Lorenzo Senni: Working on the album, I realised more than ever, I was fighting a game with myself. It’s always been important to me to find the perfect balance between two aspects of my music. The first is the ideas, the concept, and the self-imposed rules that I gave to myself and developed over the past years. The other is the emotive charge of my work. On this record, I pushed myself to the breaking point, where I wasn’t able to make any musical moves to the track in one direction or the other. I felt checkmated and after that, I found the title, Scacco Matto – ‘checkmate’ in Italian. I knew that this idea needed to be emphasised and that was the idea behind what I was doing – pushing everything I learned in the past years and with the previous records in multiple directions as much as I could.

How has your creative process evolved or changed from your first record, Quantum Jelly, to now?

Lorenzo Senni: Quantum Jelly was a lot about the process and showed clearly through the music what my approach was, especially with trance. I was the first exploring that vile genre that literally no one even wanted to speak about. After that with Superimpositions, Persona, and The Shape of Trance to Come, I think I always challenged myself and my music in different ways, and now I’m definitely attracted to more structured and song oriented Rave-Voyeuristic tracks.

“I pushed myself to the breaking point, where I wasn’t able to make any musical moves to the track in one direction or the other. I felt checkmated and after that, I found the title, Scacco Matto – ‘checkmate’ in Italian” – Lorenzo Senni

What track are you most excited for people to hear, and why?

Lorenzo Senni: All of them. I want to see the comments. I have a small group of fans – but wow, they are hardcore. They are more prepared for my music than me. This really helps me to develop the ideas and make everything coherent. I need people that love my music to the point they need to intervene if they feel something does not work. This is also me with my music heroes.

What have you been drawing inspiration from recently?

Lorenzo Senni: Photography, always my first inspiration. My mentor, Guido Guidi, is the most important living Italian photographer, and I spent three years of my life with him. I often say that I’m a photographer that survives making music. With this record I’m very happy I could involve one of my longtime heroes, the American photographer John Divola, who contributed the front cover image and took photos of me in Los Angeles.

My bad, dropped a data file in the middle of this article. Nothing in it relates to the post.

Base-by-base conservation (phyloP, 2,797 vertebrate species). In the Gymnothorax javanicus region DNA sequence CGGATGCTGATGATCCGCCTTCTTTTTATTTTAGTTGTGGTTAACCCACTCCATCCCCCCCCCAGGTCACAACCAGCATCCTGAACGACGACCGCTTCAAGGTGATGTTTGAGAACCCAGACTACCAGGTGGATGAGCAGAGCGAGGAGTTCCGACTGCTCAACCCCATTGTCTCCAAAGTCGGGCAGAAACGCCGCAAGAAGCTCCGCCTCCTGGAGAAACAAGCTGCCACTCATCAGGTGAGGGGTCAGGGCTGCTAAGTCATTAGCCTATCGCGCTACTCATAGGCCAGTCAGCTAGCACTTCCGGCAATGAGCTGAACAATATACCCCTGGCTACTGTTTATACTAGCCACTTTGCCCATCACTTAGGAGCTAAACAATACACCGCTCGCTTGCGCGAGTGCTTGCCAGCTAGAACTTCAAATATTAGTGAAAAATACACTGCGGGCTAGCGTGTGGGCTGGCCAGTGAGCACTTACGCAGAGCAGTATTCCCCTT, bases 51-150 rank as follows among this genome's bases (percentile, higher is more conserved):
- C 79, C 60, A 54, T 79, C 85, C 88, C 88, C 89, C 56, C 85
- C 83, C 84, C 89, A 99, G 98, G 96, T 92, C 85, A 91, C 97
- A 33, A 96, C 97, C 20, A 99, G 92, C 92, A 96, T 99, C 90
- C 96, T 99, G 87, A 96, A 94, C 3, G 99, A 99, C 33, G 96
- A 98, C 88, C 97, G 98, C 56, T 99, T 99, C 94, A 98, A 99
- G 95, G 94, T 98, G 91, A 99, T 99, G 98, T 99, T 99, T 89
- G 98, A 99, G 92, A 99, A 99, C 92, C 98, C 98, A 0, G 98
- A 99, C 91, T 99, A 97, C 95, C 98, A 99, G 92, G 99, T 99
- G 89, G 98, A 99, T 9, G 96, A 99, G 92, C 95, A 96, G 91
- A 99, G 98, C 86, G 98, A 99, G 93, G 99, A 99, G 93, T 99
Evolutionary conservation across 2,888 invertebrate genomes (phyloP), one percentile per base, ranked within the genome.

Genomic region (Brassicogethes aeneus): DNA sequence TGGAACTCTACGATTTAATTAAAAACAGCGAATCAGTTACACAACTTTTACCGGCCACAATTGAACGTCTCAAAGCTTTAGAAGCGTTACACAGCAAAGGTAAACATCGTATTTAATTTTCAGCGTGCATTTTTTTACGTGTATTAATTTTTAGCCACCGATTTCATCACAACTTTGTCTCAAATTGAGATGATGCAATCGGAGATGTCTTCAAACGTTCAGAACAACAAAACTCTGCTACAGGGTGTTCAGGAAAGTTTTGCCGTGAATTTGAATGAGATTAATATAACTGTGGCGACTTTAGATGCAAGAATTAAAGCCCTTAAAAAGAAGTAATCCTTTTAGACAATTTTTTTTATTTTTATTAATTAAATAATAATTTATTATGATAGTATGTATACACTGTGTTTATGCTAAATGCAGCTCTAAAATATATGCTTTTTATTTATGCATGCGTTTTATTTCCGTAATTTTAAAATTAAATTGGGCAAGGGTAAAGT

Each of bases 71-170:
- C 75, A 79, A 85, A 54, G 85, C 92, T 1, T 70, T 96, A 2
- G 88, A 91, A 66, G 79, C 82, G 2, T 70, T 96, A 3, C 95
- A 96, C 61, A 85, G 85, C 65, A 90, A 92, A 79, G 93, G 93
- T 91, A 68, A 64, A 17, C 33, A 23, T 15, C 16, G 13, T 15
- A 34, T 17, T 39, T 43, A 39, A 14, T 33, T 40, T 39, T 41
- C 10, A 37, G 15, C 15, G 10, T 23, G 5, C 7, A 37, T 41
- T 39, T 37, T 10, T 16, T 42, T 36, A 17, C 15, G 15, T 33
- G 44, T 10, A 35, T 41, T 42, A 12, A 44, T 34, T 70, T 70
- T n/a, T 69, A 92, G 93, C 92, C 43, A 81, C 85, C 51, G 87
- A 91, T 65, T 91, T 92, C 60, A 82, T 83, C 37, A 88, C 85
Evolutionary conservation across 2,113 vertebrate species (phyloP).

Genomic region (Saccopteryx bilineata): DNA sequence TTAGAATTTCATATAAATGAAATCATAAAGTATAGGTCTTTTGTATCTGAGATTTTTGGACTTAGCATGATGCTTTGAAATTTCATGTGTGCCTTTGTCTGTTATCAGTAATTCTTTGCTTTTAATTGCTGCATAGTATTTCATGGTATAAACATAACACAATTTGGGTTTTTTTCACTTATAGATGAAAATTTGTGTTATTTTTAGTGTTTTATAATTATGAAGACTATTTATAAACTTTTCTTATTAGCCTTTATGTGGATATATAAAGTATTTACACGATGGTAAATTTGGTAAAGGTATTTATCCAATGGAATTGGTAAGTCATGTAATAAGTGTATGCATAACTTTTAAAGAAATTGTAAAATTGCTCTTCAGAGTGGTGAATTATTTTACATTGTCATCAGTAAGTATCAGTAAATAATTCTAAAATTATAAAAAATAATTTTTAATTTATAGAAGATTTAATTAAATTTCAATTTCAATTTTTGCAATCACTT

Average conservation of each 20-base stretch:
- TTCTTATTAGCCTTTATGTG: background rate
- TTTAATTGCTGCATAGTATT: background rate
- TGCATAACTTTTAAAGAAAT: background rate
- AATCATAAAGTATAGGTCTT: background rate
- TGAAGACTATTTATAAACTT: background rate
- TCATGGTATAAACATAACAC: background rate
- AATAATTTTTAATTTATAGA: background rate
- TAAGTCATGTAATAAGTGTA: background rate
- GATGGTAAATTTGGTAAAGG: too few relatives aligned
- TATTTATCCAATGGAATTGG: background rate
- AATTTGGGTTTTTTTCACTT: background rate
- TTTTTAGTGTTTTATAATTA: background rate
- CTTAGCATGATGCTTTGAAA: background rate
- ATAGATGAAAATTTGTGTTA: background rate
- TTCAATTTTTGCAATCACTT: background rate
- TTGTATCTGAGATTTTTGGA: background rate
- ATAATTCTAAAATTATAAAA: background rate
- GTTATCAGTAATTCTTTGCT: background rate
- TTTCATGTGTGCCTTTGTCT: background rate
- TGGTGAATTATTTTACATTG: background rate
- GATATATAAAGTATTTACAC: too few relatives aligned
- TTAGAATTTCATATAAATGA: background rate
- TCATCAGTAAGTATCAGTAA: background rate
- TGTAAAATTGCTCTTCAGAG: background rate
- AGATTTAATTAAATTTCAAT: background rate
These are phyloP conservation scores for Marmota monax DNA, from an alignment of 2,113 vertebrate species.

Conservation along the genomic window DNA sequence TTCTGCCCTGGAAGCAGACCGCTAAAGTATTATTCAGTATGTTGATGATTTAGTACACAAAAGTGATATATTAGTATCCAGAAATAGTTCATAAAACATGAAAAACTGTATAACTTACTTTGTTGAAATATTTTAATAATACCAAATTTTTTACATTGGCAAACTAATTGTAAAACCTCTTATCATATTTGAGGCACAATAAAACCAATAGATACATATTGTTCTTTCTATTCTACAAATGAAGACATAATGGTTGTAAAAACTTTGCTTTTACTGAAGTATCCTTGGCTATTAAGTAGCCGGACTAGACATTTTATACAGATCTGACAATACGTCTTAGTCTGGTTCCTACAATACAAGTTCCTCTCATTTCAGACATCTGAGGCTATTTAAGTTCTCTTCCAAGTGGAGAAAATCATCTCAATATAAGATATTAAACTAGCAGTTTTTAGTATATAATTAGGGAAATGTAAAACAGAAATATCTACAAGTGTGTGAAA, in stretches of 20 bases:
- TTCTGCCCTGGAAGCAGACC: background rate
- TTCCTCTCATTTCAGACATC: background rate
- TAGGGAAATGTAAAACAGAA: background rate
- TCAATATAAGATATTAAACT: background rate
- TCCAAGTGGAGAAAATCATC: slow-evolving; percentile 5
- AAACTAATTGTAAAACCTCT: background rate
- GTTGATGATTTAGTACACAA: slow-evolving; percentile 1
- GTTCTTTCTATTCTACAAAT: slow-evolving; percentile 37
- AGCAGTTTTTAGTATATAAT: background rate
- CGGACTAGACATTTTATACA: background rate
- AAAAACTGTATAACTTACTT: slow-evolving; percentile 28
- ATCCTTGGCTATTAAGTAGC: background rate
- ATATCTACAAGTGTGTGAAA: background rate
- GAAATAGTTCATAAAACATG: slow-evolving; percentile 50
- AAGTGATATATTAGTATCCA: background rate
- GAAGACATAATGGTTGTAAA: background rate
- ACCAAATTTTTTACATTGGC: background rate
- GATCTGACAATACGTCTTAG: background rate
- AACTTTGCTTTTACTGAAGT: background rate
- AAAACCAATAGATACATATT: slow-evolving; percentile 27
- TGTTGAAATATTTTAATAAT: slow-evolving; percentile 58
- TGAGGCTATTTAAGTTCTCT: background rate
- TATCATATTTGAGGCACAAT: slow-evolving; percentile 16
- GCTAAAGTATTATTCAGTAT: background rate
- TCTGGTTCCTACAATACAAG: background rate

Are your expectations for yourself realistic?

Lorenzo Senni: If I were realistic, I should perhaps stop doing what I do.

What is the best piece of advice you have ever been given?

Lorenzo Senni: Move in silence; only speak when it’s time to say checkmate.

Are there any other artists you’re excited by that you want to shout out?

Lorenzo Senni: I have a small label, Presto!?, that I’ve been running more than ten years now. There is this guy Ivan from Vladivostok, Russia deep east, who is amazing; his alias is Regular Citizen, and unfortunately he is stuck up there and it isn’t easy to bring him to Europe. I can’t wait to share his new record. He has been clearly influenced with what I do, but unlike others who just copy and do bad versions of my music, he has a very fresh personal approach.

What’s happening in this Dazed Mix?

Lorenzo Senni: I don’t DJ. I don’t know how to turn on a CDJ. My mixes are build-ups and sections of tracks with a certain amount of ‘tension’ that I put together on a timeline and I try to make it work. At the beginning, I was focused only on trance, but in the last few years I’m including other genres and stuff that shares similar characteristics.

What are your plans for the future with your new music, now that touring has been put on hold?

Lorenzo Senni: It is very difficult to say now. I know that I don’t want to play live online. I used to be on-stage with bands since when I was 14; I was not hiding behind the console when I was a teenager. I love the feeling of being on stage and I will do everything I can to get back there.